Who knows why one song becomes a hit, and another languishes at the bottom? It’s the eternal question with no answer. All of this is luck and money anyway. I’m just counting up the bodies.
I actually find most of this group of The Other Sixty from the seventeenth chart week in 1984/85 musically interesting and somewhat aesthetically pleasing. Let’s review.
April 28th, 1984
That Dan scored a Top 20 hit in 1984 is a testament to his songwriting talents. That he released this twee classical ballad as a follow-up shows that he was entirely out of touch with current music. And longer than the time you could count fishes in the ocean, Dan never had a Top 40 again. This was the closest he came when it reached #48.
Here’s another artist that was unfairly kept off of Casey’s radar for the rest of the decade. What the hell was wrong with this song? It didn’t help that MTV banned this video, for doing something that Milton Berle did for years (including the video for Ratt’s Round And Round) This song was a hit everywhere around the world except for the homophobic States where it peaked at #45. In 2019, Queen would be one of the biggest selling artists in the world.
Dennis had enough of the Temptations drama and started his solo career in earnest. After all, he wasn’t in the Dramatics, am I right? He started strong with this midtempo jam that straddled the line between a house party and a quiet storm. This would reach #2 on the Soul charts but only #72 on the Hot 100. It would be sampled many times, most famously in Eric B. & Rakim’s Paid In Full and would be covered by the Kane Gang in 1988 as their entry into The Other Sixty sweepstakes.
The Brothers Gibb kept Kenny rolling on the Pop charts in late 1983/ early 1984 with their latest songwriting and production project. Their third single was the title track from Kenny’s album, becoming a big AC hit, reaching the Country Top 40, but losing their night vision at #72 on the Pop charts. It’s one of my favorite Gibb songs and was happy to finally hear Barry’s demo a few years ago.
After scoring a Top 40 hit in 1983, the band called in producer Nile Rodgers to spread his magic on a song the Aussies thought would be their big US hit. And while it’s an awesome song, it would get to #58 Stateside. But Nile’s influence was evident on their breakthrough album, Kick. It’s not a long evolution from this single to Need You Tonight. In fact, I’m pretty sure it’s the same guitar part, only inverted.
So many folks have played with Poco and have gone on to have bigger careers, it would be forgivable to not know who was in the 80s version. Rusty Young is the one member who has been there since 1968 and never left. For their 1984 album, Inamorata, Paul Cotton was still hanging around. And just to confuse you, Timothy B Schmit and Richie Furay did guest spots as well. All of this hype translated into a #80 zenith and subsequent five-year hiatus.
Fun fact: The album cover was designed by future SNL castmember Phil Hartman.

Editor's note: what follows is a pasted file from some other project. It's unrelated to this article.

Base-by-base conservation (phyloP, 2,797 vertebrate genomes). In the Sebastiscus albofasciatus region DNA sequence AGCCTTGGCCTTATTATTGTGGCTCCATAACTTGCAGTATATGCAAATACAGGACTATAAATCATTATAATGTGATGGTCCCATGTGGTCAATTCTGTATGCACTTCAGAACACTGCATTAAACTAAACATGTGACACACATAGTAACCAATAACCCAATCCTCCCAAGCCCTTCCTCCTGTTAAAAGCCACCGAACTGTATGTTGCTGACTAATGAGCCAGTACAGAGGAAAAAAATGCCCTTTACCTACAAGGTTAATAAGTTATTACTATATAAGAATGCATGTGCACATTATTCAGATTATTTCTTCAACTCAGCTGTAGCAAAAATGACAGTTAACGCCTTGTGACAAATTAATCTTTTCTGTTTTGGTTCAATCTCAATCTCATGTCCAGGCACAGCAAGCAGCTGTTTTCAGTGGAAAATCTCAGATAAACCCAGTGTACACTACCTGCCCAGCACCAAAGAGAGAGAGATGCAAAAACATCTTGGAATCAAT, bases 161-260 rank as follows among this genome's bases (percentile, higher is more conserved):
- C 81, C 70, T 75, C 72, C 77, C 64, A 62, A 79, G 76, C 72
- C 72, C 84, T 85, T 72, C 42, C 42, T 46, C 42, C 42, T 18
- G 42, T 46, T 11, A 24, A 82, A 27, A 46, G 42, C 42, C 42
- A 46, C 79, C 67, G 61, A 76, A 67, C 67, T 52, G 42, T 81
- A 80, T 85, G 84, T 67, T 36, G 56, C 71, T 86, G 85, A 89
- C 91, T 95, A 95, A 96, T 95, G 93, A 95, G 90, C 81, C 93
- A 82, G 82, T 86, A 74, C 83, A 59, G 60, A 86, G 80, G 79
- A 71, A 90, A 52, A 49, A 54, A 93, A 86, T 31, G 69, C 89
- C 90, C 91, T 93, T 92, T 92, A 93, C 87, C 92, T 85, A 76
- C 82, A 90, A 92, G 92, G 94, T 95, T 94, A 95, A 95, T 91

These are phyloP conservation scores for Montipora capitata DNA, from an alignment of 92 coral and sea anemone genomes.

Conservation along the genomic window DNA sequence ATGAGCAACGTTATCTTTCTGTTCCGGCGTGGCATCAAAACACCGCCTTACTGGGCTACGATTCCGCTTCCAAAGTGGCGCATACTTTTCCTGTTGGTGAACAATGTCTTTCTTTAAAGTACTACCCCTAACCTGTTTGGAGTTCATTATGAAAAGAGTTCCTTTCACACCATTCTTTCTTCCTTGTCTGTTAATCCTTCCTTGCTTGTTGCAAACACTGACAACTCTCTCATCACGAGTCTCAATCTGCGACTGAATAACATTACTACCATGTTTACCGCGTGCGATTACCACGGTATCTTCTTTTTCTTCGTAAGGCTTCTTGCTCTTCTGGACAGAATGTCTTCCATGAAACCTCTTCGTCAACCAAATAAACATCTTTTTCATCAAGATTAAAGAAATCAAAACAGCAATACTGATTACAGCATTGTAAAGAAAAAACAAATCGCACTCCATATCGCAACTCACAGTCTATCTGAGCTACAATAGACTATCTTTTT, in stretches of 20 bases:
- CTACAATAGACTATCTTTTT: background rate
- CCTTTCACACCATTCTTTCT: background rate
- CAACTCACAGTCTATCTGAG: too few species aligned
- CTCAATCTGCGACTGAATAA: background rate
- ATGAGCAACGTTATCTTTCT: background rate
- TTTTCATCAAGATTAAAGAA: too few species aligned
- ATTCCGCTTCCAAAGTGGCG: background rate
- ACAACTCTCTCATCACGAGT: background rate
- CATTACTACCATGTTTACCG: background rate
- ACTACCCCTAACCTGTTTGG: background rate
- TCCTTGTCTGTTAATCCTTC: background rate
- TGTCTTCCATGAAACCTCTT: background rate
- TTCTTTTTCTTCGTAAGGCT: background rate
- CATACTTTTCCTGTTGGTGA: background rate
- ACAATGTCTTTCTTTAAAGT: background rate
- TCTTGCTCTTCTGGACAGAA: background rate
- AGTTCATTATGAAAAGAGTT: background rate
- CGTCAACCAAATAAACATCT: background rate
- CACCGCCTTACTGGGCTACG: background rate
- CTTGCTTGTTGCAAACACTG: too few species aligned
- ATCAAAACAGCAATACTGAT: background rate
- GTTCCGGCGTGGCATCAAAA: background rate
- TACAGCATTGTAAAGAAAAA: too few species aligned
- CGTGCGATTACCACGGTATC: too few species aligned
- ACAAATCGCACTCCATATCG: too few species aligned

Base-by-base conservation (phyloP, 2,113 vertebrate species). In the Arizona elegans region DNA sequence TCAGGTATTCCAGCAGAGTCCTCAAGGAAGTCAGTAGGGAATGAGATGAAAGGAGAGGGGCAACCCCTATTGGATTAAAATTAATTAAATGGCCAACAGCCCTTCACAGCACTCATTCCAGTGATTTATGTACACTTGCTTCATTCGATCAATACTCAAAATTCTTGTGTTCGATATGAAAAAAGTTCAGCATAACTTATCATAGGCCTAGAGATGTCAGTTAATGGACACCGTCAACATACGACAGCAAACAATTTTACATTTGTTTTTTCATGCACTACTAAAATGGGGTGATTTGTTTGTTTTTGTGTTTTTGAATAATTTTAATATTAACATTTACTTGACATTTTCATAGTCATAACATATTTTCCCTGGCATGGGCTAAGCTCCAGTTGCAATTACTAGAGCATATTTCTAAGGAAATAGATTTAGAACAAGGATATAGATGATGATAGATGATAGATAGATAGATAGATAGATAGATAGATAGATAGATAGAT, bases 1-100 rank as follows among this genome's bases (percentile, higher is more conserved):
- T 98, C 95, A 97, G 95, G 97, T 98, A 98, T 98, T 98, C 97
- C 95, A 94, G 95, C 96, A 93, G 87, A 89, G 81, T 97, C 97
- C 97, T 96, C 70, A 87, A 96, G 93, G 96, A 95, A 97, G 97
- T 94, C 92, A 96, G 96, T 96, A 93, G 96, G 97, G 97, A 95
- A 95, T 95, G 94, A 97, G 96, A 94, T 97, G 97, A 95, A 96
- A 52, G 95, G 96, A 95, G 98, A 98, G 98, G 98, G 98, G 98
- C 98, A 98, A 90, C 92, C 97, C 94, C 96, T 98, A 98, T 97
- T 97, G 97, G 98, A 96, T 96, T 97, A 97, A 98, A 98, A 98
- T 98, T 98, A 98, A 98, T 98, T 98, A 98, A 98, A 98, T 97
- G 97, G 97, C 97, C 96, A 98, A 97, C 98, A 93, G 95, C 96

Luther serenades the ladies and the fellas too with this languishingly soulful nine-minute medley of a #2 Carpenters smash from 1971 and #3 hit for Aretha in 1974. Technically he was doing songs written by Leon Russell, Bonnie Bramlett, and Stevie Wonder. While it was another Top 10 Soul hit for Luther, white folks slept on it, and it only moved up eight more spots.
April 27th, 1985
I love Peter Wolf, and I wish he left the J. Geils Band sooner. Maybe he promised them a monster hit, and once that came to pass, he felt OK about saying goodbye. A song like this is never gonna work at Pop radio, though. It’s too much fun. It was the third single from his debut and would only hit #61. The video is a hoot to watch if only to see Peter as a quick-talking DJ and his enthusiastic spastic dancing. It’s as if someone told him to walk barefoot over hot coals and then dropped two live lobsters in his pants.
Lady T finally had her big crossover hit with Lovergirl, and then that was it. I think it was too much for folks hearing a 5 ft woman throw down the funk like that because this single should have easily followed the first into the Top 40. Instead, this irresistible groove will only move up two more notches before splitting.
CK had her biggest Pop hit, I Feel For You at the end of 1984. For her third single from that album, she pulls out one of her smoothest ballads written by David Foster, specifically for her. It became a Top 20 R&B and AC hit but only burned up to #60 on the Pop charts. You may know the song via Kayne, who sped up the chorus and used it for his 2003 track, Through the Wire.
According to the film, Bohemian Rhapsody, Freddie blew the band apart by signing a monster solo deal. In reality, FM was the third Queen member to do a solo project. And he did it without leaving the band or having the band break up. In fact, as he released this single, the band was in the middle of their The Works tour. And as far as I now never played any of these songs live with the group. The first single from his debut, Mr. Bad Guy, will fizzle out at #76.
Fun fact: Queen remade this song in the mid-90s, and their version became a #1 hit in Japan in 2004.
This is a nice dose of alliteration, but you’re not gonna have a hit about one of the most boring school subjects. But putting a plus sign where the t would normally go is a nice touch. M2 co-wrote this proto-aerobics song with Brock “Automatic” Walsh and Robbie “C’est La Vie” Nevil, but it wouldn’t add up to anything more than a #74 finish.
Here’s the second single from the 1984 Vulture Culture album. It didn’t have much more success than the first single. This one features lead vocals by singer Chris Rainbow who would usually get a least one track to sing on an APP LP ever since 1979’s Eve. The days and numbers end at #71.